Professor Danny WONG, Chairman of Hong Kong Shue Yan University Council, said in an exclusive interview with Shue Yan Newsletter that on the occasion of Shue Yan University’s 50th anniversary, it was the correct choice for the university to develop a strategic development plan which incorporated the characteristics of the digital age. He then said that looking back at the original intention and philosophy of President Dr. HU Hung Lick and Principal Dr. CHUNG Chi Yung in running the university and reviewing the development of Hong Kong higher education, people could see that Shue Yan was actually leading the development of Hong Kong’s higher education.
Professor WONG said that society had entered the digital age, and information technology and digital technology continued to develop. And in recent years, Shue Yan had added big data laboratories and other facilities, allowing school management and departments to add more technology-related elements when they were conceiving new programmes and improving the contents of the existing programmes.
He pointed out that Shue Yan offered quite a few quality programmes, such as programmes in humanities and social science programmes, including Journalism and Communication, Social Work, Counselling & Psychology and others. The university should continue to improve the quality of its programmes so that even without government funding, the programmes of Shue Yan could be comparable to those of government-funded universities.
Prior to his retirement, Professor WONG was Vice President (Academic) of the Open University of Hong Kong (now the Hong Kong Metropolitan University). He is also an expert in business administration and quality assurance. He believes that Shue Yan should continue to make use of its advantages as a private university and its small-scale features to establish its own characteristics. For example, Shue Yan need not wait for government decisions and grants to meet the talent needs of the society and implement new projects, therefore it can act quickly. For another example, the small scale of Shue Yan encourages rapport between teachers and students, and there can be better communication and cooperation among academic departments.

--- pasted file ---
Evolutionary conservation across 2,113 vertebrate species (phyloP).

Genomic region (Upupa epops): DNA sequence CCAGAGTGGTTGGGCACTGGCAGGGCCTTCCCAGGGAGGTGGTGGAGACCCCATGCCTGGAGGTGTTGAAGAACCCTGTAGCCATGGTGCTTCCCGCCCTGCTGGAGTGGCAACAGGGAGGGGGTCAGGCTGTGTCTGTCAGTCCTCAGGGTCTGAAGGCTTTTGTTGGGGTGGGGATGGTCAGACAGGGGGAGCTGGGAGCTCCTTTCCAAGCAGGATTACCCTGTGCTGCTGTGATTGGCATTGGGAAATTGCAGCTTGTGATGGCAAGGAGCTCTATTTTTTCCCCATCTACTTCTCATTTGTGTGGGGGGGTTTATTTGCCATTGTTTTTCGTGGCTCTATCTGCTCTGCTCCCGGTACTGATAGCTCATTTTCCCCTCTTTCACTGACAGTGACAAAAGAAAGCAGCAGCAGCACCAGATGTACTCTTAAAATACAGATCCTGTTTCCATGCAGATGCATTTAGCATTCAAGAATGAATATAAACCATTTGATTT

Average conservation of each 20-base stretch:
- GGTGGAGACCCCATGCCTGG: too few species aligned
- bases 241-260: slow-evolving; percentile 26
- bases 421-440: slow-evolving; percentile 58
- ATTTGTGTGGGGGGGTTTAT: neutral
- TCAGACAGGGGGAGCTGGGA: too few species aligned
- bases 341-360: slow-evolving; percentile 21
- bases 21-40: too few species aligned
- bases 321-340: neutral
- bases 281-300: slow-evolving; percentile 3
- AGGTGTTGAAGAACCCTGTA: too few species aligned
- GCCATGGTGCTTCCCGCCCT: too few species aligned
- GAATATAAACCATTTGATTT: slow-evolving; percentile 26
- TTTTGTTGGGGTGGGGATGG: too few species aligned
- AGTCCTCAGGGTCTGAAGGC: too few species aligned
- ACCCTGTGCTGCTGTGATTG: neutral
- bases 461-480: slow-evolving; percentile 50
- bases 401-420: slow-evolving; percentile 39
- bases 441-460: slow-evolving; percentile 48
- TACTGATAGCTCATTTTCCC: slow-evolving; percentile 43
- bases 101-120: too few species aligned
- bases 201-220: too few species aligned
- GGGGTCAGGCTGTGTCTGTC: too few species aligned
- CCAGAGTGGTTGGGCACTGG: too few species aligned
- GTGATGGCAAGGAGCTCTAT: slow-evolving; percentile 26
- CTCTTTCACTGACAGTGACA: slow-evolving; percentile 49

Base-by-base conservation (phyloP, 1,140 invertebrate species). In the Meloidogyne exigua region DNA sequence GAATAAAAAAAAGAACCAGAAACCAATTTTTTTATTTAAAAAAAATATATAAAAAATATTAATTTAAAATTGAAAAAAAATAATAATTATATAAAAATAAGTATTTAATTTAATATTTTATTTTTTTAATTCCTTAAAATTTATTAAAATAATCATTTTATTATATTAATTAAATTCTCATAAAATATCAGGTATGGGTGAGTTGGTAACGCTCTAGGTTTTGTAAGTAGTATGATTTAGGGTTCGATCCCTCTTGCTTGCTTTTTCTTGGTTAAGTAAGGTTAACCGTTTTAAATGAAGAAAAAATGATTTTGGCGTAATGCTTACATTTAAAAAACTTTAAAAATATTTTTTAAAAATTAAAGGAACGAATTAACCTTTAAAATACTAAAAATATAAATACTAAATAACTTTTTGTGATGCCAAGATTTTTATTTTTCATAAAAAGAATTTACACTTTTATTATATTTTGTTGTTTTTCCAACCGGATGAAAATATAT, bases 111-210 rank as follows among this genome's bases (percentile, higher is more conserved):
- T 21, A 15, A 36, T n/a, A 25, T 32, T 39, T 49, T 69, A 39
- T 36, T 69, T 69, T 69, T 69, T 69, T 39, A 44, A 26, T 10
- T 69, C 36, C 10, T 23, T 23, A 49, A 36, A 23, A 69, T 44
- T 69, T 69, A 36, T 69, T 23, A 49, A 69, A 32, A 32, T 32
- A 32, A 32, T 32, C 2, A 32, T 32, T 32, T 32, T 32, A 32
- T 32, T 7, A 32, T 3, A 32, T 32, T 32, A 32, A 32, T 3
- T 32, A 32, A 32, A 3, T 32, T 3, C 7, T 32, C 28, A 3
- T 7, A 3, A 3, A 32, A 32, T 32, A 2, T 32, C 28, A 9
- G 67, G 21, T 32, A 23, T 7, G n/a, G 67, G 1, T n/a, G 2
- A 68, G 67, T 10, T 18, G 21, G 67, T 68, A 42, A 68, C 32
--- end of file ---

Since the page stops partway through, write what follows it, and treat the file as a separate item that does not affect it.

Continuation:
Adhering to the motto
While talking about Shue Yan’s education philosophy, Professor WONG said that President HU and Principal CHUNG took “Cultivating virtues of benevolence; broadening horizon and knowledge” as the school motto when Shue Yan was founded. And today, it seems that this educational philosophy is even more important because many young people are self-centred and do not know how to get along with others. It would be difficult for them to integrate into the workplace after graduation. Shue Yan aimed at cultivating students to be both benevolent and moral, with the quality of “Junz” (君子) as this quality is very important for the growth of young people. “‘Cultivating virtues of benevolence’ refers to the thought that students should learn how to discipline themselves, be respectful, honest and generous before they learn a wide range of academic knowledge. Only by learning how to treat others and deal with things can we have a better future.”
With regard to “broadening horizon and knowledge”, Professor WONG believed that a new meaning should be added, namely, students need to know how to make use of technology and be equipped with interdisciplinary knowledge. For example, even students majoring in Chinese literature need to learn to utilise technology to explore materials and conduct research. “Academic boundaries are no longer as clear as before when liberal arts, science, engineering and business were distinguishably separated. Nowadays, business can have academic exchanges with liberal arts, and social science can also be integrated with natural science. Students can no longer be satisfied with only the knowledge of one subject.”
Interact with President HU